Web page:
The IRS has changed its standards for determining whether a worker is an employee or a contractor. The agency now follows 10 set factors – down from 20 – to decide which category a worker belongs in. If you’re facing an IRS audit, you need to be able to explain why you categorize your workers the way you do.
In Using Independent Contractors, you’ll find:
- The IRS’ 10-question “test” to establish worker classification
- A sample contract to make freelance relationships stick
- Guidelines for 22 states with contracting rules stricter than the IRS’
- A list of errors commonly made on 1099s
Using Independent Contractors prepares you for any scenario the IRS might challenge. You’ll know which workers are contractors, which aren’t and how to protect yourself from any backlash you might face. You can avoid putting your business at risk and save yourself time and money.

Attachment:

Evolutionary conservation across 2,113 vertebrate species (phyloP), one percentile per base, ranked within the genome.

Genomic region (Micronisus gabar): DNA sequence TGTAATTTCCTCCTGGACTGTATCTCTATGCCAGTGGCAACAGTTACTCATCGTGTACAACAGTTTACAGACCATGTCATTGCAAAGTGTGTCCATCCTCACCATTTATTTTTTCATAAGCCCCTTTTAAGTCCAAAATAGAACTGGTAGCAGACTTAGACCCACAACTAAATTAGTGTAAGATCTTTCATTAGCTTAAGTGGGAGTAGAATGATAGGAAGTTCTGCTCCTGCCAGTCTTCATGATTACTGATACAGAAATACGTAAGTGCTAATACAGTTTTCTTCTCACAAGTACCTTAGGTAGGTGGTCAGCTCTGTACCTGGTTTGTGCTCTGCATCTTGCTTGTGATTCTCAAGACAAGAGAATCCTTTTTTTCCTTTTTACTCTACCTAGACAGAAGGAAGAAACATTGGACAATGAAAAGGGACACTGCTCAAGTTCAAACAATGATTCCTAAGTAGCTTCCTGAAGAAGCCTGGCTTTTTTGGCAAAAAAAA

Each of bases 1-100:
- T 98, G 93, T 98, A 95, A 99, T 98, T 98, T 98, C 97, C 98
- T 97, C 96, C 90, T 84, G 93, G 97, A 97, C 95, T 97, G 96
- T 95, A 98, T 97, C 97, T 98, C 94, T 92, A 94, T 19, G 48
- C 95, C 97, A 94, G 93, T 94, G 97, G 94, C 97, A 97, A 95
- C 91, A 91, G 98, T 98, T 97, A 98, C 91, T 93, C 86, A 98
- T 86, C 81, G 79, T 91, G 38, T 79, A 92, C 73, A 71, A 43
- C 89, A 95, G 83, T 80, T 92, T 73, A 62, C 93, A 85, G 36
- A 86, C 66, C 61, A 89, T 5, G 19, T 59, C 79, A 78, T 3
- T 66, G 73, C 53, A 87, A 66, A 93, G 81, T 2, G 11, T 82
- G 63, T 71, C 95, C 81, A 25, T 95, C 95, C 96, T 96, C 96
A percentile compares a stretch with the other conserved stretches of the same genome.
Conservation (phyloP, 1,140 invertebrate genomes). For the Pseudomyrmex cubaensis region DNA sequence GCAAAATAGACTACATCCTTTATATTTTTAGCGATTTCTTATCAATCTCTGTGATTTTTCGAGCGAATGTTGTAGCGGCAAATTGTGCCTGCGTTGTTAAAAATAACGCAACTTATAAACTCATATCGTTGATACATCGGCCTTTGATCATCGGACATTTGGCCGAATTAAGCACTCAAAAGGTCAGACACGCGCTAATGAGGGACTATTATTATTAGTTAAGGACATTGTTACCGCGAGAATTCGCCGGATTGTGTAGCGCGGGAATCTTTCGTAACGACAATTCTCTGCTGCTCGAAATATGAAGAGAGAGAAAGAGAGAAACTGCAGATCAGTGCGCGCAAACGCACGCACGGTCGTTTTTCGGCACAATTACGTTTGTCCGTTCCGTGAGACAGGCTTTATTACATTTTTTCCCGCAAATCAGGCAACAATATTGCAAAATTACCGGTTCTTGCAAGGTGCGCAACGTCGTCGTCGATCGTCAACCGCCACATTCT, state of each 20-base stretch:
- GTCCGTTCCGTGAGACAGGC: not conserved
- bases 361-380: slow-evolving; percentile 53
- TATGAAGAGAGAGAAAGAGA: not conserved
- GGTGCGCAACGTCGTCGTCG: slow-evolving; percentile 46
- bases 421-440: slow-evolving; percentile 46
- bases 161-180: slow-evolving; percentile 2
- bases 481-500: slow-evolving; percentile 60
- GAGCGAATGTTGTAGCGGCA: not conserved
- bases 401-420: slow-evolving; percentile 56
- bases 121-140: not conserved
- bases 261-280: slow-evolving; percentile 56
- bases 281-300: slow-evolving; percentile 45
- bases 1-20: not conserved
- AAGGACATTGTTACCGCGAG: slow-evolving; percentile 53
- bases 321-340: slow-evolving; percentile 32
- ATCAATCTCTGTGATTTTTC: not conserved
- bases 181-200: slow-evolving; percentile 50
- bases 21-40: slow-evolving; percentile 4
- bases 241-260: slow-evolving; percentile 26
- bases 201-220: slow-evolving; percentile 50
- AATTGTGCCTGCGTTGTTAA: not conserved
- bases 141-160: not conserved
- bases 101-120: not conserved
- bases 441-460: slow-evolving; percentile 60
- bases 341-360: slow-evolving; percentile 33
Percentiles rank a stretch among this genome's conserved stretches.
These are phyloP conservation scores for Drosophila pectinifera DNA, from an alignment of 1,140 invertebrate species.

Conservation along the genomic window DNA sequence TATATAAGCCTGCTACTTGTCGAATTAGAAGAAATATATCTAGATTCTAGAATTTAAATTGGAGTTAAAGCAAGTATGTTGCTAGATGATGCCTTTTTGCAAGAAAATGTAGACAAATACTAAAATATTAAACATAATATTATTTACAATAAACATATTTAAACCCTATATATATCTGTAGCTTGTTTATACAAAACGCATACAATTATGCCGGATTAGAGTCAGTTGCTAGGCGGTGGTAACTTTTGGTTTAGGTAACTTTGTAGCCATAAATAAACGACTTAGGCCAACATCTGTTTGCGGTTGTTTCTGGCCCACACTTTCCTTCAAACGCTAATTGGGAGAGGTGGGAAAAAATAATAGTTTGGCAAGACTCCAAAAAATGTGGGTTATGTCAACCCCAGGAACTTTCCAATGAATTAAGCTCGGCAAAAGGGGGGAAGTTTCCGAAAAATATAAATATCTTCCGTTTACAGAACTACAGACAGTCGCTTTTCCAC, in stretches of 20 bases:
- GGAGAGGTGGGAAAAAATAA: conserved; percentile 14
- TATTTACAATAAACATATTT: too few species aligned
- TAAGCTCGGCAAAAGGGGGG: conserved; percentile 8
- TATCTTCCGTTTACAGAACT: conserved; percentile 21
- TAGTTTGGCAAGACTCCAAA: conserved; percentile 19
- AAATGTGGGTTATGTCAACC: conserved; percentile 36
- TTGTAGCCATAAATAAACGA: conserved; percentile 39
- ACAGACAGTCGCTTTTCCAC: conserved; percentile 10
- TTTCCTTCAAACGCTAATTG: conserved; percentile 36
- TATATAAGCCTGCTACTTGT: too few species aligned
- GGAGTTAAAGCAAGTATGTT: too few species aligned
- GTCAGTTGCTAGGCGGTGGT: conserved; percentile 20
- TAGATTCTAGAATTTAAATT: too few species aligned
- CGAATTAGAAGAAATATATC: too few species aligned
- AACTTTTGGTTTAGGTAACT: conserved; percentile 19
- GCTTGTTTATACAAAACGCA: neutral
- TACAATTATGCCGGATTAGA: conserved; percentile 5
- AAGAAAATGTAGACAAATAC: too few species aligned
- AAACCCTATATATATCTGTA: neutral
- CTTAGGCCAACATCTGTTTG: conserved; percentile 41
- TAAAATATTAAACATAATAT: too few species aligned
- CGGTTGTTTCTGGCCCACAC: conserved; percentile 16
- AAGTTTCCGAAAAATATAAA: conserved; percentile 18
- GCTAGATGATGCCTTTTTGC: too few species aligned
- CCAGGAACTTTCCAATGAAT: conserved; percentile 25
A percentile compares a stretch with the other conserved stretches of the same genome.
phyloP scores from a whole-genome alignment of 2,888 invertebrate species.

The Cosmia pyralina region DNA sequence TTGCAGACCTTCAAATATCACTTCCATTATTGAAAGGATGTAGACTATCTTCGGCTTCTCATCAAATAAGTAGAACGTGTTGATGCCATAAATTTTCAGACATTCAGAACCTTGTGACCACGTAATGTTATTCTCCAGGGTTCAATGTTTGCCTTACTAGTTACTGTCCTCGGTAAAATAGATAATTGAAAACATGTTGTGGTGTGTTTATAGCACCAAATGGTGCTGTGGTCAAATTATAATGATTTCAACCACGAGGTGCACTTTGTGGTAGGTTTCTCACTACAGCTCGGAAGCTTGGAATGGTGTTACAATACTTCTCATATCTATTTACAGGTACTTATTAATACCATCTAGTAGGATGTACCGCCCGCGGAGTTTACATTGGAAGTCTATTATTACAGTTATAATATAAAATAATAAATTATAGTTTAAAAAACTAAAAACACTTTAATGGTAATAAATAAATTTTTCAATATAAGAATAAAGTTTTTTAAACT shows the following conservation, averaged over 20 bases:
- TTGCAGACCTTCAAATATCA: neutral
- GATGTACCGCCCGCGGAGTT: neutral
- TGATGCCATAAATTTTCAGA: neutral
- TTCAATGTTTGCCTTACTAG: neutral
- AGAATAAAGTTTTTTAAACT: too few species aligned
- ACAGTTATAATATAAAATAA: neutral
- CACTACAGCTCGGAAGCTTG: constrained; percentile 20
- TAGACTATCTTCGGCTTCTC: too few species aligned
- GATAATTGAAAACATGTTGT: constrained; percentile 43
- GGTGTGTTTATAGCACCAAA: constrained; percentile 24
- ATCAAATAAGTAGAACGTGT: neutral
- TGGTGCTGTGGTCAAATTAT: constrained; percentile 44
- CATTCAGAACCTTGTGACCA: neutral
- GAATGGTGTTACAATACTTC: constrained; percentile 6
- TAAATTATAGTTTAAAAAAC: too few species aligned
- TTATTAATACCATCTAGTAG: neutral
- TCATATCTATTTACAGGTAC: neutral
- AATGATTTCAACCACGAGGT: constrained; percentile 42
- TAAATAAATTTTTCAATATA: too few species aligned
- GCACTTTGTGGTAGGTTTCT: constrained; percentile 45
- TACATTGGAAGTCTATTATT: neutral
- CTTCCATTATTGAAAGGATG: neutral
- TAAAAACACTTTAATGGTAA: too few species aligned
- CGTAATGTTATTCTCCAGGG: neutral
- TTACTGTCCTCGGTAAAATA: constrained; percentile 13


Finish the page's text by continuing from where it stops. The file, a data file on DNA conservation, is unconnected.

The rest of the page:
Table of Contents
Beware Agents Bearing Compliance Checks
Out of Harm’s Way
A Tricky Balancing Act
You and the IRS
On the Plus Side
A Fuzzy Definition
The IRS’ 20-Factor Test
20-Factor Test Revised
No Legislative Relief Yet
Quiz Yourself on Some Common Scenarios
Watch State Regulations
The IRS’ New Attitude
Section 530 Relief
Form SS-8: Inviting a Ruling
The IRS on Patrol
Compliance Check or Audit?
Form 1099: Handle With Care
Congress Hands You a New Weapon
An Ounce of Prevention
Don’t Be a Control Freak
Contracts: Your Most Important Protection
Sample Contractor’s Agreement
Getting the Most From Your Independent Contractors
Establish a Talent Pool
How to Negotiate a Price
Protect Confidential Information
Don’t Overlook Your Staffers’ Morale
Who Pays When a Contractor Fails?
Recent Court Rulings
Circuits of the U.S. Court of Appeals
Hiring independent contractors can be a headache – but it doesn’t have to be. Know your rights and responsibilities. Protecting yourself from the risks of hiring independent contractors doesn’t take much, and you’ll be glad you did.
Phillip A. Ash